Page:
Gas lasers – also known as CO2 lasers, tend to be used with wood, acrylic, glass, paper, textiles, plastics, some types of foils & films, leather, stone.
Crystal lasers – also referred to as nd:YAG and nd:YVO, depending on the crystal. These types of laser cutters can be used with metals, coated metals, plastics, and for some ceramics.
Fibre lasers – also referred to as solid state lasers. These lasers can be used with metals, coated metals, and plastics.
When you start to think about the amount of parts that go into making any kind of vehicle – from a simple bicycle, through to a spacecraft – it makes sense that the transport industry make use of laser cutters extensively. Replicability is one of the biggest reasons, especially for vehicles that are mass produced. But bespoke parts that are required may be cut with lasers too, since a laser cutter is able to easily cut a piece that would take significantly longer to manufacture by other methods.
In addition to speed, laser cutters can help to make parts much, much lighter. Whether it is a part for the interior, bodywork, or the engine, many parts can be made from lighter materials if they are cut using laser cutters. This is important in terms of increasing fuel efficiency, but is also often a key concern for the business in terms of costs, and for reducing the carbon footprint of the vehicle, which is a factor that many customers are now concerned about.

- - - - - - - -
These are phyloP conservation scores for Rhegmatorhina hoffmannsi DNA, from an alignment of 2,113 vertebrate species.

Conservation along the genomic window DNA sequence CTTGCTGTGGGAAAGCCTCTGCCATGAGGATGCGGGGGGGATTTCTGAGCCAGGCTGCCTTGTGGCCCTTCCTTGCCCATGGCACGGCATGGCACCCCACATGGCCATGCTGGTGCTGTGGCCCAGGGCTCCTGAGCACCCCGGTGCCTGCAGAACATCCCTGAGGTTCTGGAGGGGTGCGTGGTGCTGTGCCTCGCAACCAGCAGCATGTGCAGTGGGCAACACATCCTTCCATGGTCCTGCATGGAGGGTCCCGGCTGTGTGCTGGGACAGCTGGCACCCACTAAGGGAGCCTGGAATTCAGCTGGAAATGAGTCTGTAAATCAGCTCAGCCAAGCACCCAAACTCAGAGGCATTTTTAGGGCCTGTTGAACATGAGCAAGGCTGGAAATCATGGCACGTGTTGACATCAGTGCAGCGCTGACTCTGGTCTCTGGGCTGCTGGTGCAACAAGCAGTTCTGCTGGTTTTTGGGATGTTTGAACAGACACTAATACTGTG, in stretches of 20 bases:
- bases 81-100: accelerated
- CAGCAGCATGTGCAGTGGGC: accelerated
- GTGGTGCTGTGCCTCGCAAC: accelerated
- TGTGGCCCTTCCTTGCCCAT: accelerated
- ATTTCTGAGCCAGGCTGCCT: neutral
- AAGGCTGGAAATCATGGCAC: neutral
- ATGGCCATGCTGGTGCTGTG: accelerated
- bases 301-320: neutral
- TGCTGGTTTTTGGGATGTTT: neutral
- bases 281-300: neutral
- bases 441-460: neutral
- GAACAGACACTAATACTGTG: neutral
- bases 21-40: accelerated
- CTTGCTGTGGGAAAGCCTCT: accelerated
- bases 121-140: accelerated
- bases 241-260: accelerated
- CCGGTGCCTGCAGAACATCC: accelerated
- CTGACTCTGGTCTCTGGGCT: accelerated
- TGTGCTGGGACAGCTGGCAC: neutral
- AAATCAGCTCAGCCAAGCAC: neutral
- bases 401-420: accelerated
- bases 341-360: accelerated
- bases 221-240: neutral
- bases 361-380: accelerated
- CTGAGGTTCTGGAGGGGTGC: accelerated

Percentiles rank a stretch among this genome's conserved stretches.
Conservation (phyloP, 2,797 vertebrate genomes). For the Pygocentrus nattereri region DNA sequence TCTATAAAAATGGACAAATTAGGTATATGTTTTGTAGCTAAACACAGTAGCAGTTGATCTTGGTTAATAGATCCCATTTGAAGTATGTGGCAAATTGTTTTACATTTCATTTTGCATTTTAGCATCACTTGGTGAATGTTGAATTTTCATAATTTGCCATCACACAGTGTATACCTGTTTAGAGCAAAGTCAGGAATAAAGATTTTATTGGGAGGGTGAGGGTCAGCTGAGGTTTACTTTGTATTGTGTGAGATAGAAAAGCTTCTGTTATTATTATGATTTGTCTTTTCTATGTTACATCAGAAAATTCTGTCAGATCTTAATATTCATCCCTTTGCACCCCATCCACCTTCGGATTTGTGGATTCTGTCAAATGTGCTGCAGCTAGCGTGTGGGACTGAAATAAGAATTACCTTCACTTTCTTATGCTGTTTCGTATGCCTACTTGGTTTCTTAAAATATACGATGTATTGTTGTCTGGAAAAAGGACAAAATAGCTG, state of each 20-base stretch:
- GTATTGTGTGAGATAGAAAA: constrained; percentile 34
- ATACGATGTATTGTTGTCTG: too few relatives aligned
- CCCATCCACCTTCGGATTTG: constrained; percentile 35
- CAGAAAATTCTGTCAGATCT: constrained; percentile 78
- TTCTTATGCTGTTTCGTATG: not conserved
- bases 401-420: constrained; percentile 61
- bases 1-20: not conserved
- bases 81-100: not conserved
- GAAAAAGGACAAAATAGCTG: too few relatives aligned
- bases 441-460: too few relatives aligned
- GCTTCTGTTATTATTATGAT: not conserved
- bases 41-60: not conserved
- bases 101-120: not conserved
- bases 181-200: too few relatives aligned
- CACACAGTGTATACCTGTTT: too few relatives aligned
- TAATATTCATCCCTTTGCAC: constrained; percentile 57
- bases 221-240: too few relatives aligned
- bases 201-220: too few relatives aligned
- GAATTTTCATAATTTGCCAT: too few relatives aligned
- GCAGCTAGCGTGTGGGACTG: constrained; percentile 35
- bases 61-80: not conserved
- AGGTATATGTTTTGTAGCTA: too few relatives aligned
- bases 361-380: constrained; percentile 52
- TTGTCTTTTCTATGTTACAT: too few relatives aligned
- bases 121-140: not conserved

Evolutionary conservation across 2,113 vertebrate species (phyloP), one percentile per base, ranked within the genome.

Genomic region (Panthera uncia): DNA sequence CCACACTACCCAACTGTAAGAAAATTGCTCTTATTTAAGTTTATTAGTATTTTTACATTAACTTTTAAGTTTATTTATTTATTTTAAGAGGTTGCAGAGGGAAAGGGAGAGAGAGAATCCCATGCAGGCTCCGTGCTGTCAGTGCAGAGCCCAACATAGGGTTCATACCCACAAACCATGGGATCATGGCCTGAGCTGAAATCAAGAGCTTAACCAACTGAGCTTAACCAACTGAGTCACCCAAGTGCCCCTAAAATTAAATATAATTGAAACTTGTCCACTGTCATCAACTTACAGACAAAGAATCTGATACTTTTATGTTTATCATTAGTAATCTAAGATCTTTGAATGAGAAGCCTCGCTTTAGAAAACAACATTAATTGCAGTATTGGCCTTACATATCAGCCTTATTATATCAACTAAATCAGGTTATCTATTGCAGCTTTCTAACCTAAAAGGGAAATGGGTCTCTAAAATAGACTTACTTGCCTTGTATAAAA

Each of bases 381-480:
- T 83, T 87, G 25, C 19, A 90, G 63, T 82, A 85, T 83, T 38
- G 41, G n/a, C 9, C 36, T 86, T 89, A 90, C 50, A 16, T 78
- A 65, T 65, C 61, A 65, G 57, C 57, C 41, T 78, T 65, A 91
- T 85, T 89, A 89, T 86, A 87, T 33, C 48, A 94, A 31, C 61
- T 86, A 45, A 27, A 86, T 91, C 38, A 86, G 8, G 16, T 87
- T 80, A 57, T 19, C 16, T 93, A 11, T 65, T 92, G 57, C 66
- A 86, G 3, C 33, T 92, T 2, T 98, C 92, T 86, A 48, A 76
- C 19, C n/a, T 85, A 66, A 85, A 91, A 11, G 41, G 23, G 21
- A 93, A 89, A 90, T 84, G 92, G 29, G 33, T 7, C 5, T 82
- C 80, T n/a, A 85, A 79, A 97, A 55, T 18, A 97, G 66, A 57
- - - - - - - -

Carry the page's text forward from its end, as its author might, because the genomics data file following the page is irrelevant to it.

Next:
Aviation and aerospace
Every gram counts when building vehicles that are going into the air, so it is no surprise that both the aviation industry – both civilian and military – and the aerospace industry, including NASA, Virgin Galactic, and SpaceX are making extensive use of laser cutters. The main way that the aviation and aerospace industry use laser cutting is for creating component parts. Parts that have been created or repaired using laser cutters include turbines, compressors, and bladed disks, as well as hundreds of parts for the interior of the aircraft. Because laser cutting is fast, designers can create prototypes quickly for testing.
In addition to parts that have to be cut using a laser cutter, there are also tooling parts that need to be created, and fixtures – and of course, any type of aircraft needs all their parts to meet stringent safety standards. Laser cutting reduces the chances of any microfractures when compared with mechanical cutting methods, which decreases the chances of the parts failing and causing an accident.
The beauty of laser cutting is that it can be used (often in conjunction with 3D modelling and 3D printing) to reverse manufacture, or to reproduce parts that were previously obsolete and out of date. This has resulted in vintage aircraft that has been salvaged and restored, to be able to take to the skies once again.
There are a wide range of materials that go into building parts for aircraft. Metals such as stainless steel, titanium and nickel alloys are commonly used in the aviation and aerospace industry, as well as lightweight plastics, safety glass, and insulating materials, so businesses that are designing or cutting parts are likely to need more than one type of laser cutter to carry out the work that they are doing.
From the time that Henry Ford started the first production line of road-going cars in the early 1900s, vehicle manufacturers have looked for ways to streamline processes, reduce costs, and to make their vehicles more efficient. When laser cutters became widely available, it was no surprise that the automotive industry found ways to make the most of the technology.